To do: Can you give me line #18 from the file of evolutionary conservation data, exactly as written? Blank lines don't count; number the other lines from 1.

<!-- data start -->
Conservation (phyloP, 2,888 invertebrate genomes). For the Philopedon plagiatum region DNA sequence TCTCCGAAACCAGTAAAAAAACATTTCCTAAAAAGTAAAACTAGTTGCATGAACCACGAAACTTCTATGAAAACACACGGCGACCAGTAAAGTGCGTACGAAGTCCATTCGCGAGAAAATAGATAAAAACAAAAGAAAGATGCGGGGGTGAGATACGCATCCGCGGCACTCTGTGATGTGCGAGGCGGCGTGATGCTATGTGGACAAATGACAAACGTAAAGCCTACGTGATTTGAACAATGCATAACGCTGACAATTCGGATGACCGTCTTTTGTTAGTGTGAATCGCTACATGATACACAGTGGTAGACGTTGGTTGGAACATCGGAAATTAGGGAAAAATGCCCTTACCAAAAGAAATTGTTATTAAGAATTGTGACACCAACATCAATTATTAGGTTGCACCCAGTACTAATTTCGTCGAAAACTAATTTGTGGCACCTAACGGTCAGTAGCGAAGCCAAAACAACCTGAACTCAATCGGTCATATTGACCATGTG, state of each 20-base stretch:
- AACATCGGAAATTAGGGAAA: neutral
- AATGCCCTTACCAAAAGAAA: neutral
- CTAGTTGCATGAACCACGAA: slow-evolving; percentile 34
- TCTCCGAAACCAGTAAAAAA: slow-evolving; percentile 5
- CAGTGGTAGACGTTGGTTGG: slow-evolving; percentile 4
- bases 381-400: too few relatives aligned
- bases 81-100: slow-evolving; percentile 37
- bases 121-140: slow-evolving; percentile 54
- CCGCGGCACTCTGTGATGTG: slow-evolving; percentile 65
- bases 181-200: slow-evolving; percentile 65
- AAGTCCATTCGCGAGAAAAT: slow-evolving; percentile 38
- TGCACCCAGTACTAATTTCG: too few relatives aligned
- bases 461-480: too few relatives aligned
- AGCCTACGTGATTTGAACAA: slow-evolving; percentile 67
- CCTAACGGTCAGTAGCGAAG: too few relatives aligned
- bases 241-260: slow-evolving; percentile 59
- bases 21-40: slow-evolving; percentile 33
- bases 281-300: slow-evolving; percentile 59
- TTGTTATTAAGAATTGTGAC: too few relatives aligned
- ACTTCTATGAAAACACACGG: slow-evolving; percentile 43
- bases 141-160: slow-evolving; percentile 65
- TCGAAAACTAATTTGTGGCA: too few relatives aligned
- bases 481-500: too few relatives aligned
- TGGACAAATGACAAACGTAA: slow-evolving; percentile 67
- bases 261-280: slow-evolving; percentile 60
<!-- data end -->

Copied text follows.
- bases 21-40: slow-evolving; percentile 33